California Department of Resources Recycling and Recovery (CalRecycle) 

Environmental Ambassadors

Warner Unified School District

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Grantee Information

Warner Unified School District is a two-school, K-12 school district located in rural eastern San Diego County. Both schools in this district participated in the Environmental Ambassador Pilot Program. Warner USD was selected to participate as an Environmental Ambassador due to its strong demonstration of conservation practices for the past eight years, despite its remote location and lack of access to recycling markets.

As an example of Warner USD's commitment to resource conservation, the Warner School and Community Conservation Program that services the surrounding rural community recycled more than 10,000 gallons of used motor oil and 50,000 pounds of reusable materials by 2004. This activity is operated by the students and teachers at Warner USD and receives continuous funding through CIWMB's used oil block grants in cooperation with the County of San Diego.

In addition, Warner USD developed a native plant garden and built a greenhouse in an effort to grow oak seedlings from acorns for the purpose of restoring oak woodlands burned in recent fires. The greenhouse and the native plant garden are used as centers of education for both students and community members.

Educational efforts focused on the development of standards-based K-12 units related to local conservation and actual waste diversion activities on campus, including:

  • A focus on English-language arts and science standards in grades K-3, using classroom vermicomposting and classroom paper recycling as the vehicle for student investigation.
  • A focus on life cycles, earth science, and physical science centered on the oak tree project and the native plant garden in grades 4 and 5.
  • A focus on energy conservation and used oil recycling in grades 6-8.
  • A focus on soil science, chemistry, biology, and waste management alternatives using compost from the campus vermicomposting system at the district's "swine unit" (where swine manure is recycled for energy generation) as the center of the studies in grades 9-12.

As a result of the curricular planning and the accessibility of the actual waste diversion practices at Warner USD, most, if not all, students were involved at some point during the school year in a service-learning project.

Diversion Successes

Warner USD's diversion-related activities during the EAPP grant period included:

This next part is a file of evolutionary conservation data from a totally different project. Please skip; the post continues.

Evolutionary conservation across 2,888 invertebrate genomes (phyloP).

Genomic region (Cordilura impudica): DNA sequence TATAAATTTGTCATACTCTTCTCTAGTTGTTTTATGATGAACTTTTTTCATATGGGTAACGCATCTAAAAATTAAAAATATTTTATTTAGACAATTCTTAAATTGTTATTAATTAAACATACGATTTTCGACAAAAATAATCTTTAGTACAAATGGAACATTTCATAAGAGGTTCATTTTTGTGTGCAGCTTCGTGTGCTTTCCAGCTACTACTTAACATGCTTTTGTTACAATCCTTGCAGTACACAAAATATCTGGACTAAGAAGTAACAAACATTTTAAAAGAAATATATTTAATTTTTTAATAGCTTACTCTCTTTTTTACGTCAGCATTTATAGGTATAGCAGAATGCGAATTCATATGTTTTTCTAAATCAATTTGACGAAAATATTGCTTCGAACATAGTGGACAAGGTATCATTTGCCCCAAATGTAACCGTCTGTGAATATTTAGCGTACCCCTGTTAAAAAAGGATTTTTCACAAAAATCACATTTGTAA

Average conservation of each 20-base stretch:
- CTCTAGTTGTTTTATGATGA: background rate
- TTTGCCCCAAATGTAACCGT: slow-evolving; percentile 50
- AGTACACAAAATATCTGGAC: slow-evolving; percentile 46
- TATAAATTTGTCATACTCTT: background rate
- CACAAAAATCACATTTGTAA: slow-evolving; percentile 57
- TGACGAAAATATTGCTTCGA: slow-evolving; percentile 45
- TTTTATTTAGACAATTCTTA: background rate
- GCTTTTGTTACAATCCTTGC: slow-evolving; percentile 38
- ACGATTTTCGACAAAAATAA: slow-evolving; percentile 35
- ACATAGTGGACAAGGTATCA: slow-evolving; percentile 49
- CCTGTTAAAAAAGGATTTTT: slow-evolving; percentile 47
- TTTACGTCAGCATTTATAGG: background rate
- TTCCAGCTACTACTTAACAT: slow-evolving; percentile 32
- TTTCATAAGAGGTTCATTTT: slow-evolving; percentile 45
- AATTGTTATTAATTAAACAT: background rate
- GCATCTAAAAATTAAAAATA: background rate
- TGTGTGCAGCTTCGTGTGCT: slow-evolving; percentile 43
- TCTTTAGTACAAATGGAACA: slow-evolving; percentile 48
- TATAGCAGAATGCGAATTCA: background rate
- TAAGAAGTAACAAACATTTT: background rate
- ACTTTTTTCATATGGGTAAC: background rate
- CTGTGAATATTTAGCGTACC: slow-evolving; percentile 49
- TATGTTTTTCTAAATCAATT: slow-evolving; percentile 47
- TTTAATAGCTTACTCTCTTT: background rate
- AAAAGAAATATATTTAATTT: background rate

• Adopting a districtwide resolution on environmental policies and actions tied to waste reduction and educational standards.
  • Collaborating with the County of San Diego to purchase a chipper to facilitate on-site composting of the schools' green waste and paper waste and a baler for cardboard to facilitate cardboard recycling.
  • Establishing an outdoor windrow-style vermicomposting system at Warner High School, through the Agricultural Department, using swine manure, chipped green waste and classroom paper waste, and occasionally food waste from the cafeteria. The final compost product is used on the campus vineyard.
  • Recycling large food cans from the kitchens.
  • The district also serves the surrounding community by operating the CRV (California redemption value) container recycling and used oil recycling through the Warner School and Community Conservation Program.

Media Gallery

  • Warner in the news Warner USD received recognition for its achievements in the San Diego Union Tribune! Read all about it! (April 2004)
  • Sherri Freeman, the lead teacher coordinating the EAPP grant for Warner USD, was given an award by the California Agricultural Teachers' Association for being one of the top 9 agriculture teachers in California for 2005. She was the only woman winning this award and was honored to be included in a group of very distinguished and well-known teachers.

Student Work Samples

Warner Unified School District recycling bins on cement pads poured by students.
  • Recycling Bins
    Students poured the cement pads for Warner's recycling bins (at right) and are completely responsible for the maintenance of the district's recycling program.
  • Vermicomposting System
    The outdoor windrow-style vermicomposting system at Warner High School diverts swine manure, chipped green waste and classroom paper waste, and occasionally food waste from the cafeteria. The final compost product is used on the campus vineyard.

Partnerships

Program Contacts

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Last updated: September 24, 2013
Office of Education and the Environment http://www.calrecycle.ca.gov/Education/
Contact: EEI@calrecycle.ca.gov (916) 341-6769